I should not speak of events of which I have no real knowledge or people, cousins, who do. But then we come to the point of my writing anything at all, on anything, and that is for the insight that events give into the heart of man, and what to do about it. Those fires are illuminating some ugly sides in man that we recognise amongst ourselves.

There have always been bushfires in Australia, since before Captain Cook; before even the Aborigines arrived. This year (by the accounts I have heard) seems the worst in living memory.

There are fierce arguments going on amongst Australians. We can put aside the Twitterstorms calling for the Prime Minister to be sacked – presumably they think he is responsible somehow for the fires, governments being omnipotent of course.  No, the argument is over detached cause.

Everything bad is caused by manmade global warming, according to some, and in Australia that is being pressed hard in the glow of the flames. On the other side are those denying any link to warming or climate change. That deaf-to-each-other polarisation is very familiar to those of us in living Britain over the last three and a half years. In reality, neither side has the whole truth, and neither are they the only sides there are, much as they would like to shut all others out. In the meantime, homes and farms are burning. The heroes are not shouting into the air on Twitter or ABC or in Canberra, but hefting their hoses deep in the glowing bush.

The BBC recently ran a piece in order to demolish a conspiracy theory on the denial side, namely that the fires are caused by hundreds of arsonists – and some have claimed it is even arsonists paid by the green lobby. (I believe it is only a small fringe who go that far, though these days you cannot tell.) The BBC piece was along the lines “this is a mad, fake-news conspiracy; so the climate change theory is the whole truth”.  It is not though.

This is not a binary issue: it is not one thing or another, the exclusion of one meaning embracing the other.  Both sides are a bit right and mainly wrong. It is not one-cause-and-no-other and not truth against falsehood, but a complex process of countless factors in the continent’s environment leaning on the probability of wildfire, for it and against it, until the incendiary factors prevail. In some of these the green lobby are right – but on others their actions may have caused the extent of the fires.

The green lobby being partly responsible is a dangerous thing to assert in an atmosphere where a side is deemed always right or always wrong. Here it is an inescapable conclusion though. They have not set fires (whatever the conspiracy theorists claim), they have not forced policy that has dried the climate, and they have warned that the actions of mankind can cause global changes, and in this there is nothing but praise – but if in the pursuit of guarding the environment one environmentalist or a group has forced a change in forestry practices which allowed fires to spread further and faster, then he or they might as well have set the fires.

I am in no position to say whether Greens have stopped back-burning of undergrowth, as always used to be done to prevent fires spreading: they have been accused of it even by the Prime Minister, but maybe it is an effect we are familiar with here: no one gives the order, but someone who is not in power gives out a strong impression that causes local officials to change their practices without being told to. I am not there though and cannot tell.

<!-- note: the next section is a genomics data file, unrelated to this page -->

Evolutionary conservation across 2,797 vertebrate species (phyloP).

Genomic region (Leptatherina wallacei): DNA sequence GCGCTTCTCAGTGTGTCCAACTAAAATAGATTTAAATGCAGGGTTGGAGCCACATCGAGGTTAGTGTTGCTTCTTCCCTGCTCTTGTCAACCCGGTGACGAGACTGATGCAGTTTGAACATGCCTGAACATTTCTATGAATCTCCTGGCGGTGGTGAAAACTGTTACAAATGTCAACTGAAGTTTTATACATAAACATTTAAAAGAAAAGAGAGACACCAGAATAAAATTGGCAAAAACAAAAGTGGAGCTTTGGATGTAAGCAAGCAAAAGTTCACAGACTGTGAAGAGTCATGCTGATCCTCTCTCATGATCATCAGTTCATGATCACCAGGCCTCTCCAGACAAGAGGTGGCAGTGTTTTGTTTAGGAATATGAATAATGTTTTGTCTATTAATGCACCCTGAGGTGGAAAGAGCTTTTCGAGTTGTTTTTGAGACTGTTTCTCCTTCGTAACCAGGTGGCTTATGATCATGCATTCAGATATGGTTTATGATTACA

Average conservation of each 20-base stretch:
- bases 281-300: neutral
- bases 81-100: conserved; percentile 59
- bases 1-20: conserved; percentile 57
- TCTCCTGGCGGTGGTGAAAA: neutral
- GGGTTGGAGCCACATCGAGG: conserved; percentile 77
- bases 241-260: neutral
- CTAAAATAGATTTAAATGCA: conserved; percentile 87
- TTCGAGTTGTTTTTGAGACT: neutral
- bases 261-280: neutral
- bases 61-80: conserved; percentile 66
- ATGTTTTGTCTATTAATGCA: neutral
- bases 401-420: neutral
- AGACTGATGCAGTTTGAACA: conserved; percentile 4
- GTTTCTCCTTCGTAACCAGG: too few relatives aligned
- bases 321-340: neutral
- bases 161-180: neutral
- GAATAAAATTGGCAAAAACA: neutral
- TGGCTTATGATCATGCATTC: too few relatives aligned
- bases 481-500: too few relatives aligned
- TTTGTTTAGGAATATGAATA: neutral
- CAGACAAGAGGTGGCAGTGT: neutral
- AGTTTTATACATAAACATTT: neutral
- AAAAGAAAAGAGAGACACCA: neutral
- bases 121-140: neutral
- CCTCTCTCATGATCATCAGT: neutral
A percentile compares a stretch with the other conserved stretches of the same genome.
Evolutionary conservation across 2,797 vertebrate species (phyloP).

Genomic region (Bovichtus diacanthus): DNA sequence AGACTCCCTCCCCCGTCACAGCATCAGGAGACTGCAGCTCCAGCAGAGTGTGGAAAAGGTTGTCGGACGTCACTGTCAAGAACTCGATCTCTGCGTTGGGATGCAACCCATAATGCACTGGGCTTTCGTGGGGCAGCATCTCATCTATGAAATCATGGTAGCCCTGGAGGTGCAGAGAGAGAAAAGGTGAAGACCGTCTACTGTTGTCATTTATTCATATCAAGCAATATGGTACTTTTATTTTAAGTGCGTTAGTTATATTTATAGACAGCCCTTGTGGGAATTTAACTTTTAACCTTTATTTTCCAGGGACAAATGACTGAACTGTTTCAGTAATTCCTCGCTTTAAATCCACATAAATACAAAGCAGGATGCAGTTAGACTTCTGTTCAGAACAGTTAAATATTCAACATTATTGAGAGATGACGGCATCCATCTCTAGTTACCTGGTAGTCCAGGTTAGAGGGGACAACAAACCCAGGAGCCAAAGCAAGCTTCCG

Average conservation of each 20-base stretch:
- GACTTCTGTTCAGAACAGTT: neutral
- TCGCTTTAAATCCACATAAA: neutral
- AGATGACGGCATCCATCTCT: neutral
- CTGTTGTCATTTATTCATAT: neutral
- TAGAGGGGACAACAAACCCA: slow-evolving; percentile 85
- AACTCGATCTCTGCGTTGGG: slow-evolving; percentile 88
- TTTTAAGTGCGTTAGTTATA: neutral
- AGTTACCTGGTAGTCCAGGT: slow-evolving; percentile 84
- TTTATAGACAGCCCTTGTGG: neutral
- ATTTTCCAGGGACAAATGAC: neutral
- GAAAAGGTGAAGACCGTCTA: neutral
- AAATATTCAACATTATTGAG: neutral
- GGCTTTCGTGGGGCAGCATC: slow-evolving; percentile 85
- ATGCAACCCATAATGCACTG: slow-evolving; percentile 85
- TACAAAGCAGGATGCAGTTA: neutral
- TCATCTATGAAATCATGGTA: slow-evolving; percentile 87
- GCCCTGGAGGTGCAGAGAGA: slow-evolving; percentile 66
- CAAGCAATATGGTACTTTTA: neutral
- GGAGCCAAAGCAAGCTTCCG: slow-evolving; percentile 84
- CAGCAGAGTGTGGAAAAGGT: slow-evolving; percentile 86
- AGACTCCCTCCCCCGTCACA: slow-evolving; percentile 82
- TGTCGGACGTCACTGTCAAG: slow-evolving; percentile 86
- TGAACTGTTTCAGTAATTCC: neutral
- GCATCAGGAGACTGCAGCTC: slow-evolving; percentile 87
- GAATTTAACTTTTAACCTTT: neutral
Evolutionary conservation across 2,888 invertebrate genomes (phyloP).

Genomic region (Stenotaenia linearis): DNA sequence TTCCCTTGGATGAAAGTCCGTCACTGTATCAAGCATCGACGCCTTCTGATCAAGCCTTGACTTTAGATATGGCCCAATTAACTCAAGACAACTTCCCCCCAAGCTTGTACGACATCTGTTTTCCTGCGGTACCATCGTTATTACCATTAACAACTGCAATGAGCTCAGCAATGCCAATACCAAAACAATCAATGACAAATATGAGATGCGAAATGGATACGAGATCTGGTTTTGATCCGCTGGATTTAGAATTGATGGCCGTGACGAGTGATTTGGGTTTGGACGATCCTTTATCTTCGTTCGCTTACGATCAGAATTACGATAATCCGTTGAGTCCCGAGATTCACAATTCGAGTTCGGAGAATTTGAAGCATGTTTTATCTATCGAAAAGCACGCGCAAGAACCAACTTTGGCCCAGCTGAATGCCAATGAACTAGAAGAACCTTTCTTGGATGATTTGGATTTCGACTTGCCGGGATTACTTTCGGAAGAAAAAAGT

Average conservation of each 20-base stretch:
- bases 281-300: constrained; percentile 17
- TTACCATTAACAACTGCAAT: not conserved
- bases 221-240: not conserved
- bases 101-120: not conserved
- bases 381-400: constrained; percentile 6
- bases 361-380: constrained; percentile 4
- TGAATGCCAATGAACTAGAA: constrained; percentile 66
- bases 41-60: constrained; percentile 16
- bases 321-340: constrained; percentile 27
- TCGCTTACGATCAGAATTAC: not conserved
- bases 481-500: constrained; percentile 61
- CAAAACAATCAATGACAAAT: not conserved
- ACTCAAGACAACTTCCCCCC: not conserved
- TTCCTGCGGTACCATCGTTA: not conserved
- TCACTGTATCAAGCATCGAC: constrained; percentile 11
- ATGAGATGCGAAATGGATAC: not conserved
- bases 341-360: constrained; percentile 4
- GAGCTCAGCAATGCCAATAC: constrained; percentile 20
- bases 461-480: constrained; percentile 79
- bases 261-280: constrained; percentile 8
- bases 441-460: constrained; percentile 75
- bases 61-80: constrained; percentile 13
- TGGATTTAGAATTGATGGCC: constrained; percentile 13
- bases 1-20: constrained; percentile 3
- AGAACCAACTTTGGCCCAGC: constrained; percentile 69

As to the arson theory, that one has been exploded, surely? Not quite: there have been arsonists. Why, beggars belief, except in the twisted recesses of the heart of man – to set a fire is to exercise power, which is a fundamental motivation. There have been very few, mercifully, but they have been some, so that idea cannot dismissed as 100% wrong.

Looking at the natural environment as the greens tell it: yes, Australia has been drying for decades. It has always been dry, but last year was exceptional – the driest on record across much of the continent, and the previous year was dangerously dry too. Two years without ran turned the forests into a tinderbox. That is not a win for the global warming theory though: if it were the gradual increase in world temperature this drying would be a pattern, but just eight and nine years ago much of Australia was the wettest on record. It runs in cycles, not a progression.

In any case if this were a smooth increase across the whole world it would just mean a southward shift in weather patterns, but this is all across Australia. Australia has been warming – but only by about 1 °C since the War, and that makes not a blind bit of difference to the combustibility of woodland. The drying climate does, but that has not been consistent, and may be nothing to do with manmade effects. There are manmade effects on the environment, but this does not look like one: the patterns are not consistent with it.

(Neither is it Australia’s own dynamic position – the continent has been moving northwards at 2¾ inches a year – but even 16 feet since the war will not change the climate.)

The arguments will continue, long after the fires have died down and long after the rains have come at last. Both sides will be right and be wrong, and neither will concede anything to the other.

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One small step for the Isle of Man

I was bemused recently by the fuss over the naming of a planetoid in the Kuiper Belt. The name chosen for that celestial body, ‘Arrokoth’ means ‘sky’ in the Algonquian language (that is to say the ancient speech of the Powhatan/Algonquian tribes of America, not the acerbic tongue of Dorothy Parker and her Algonquin Round Table). It is a good name, as I said at the time, and my bemusement was just over the treatment of the old holding name, “Ultima Thule”.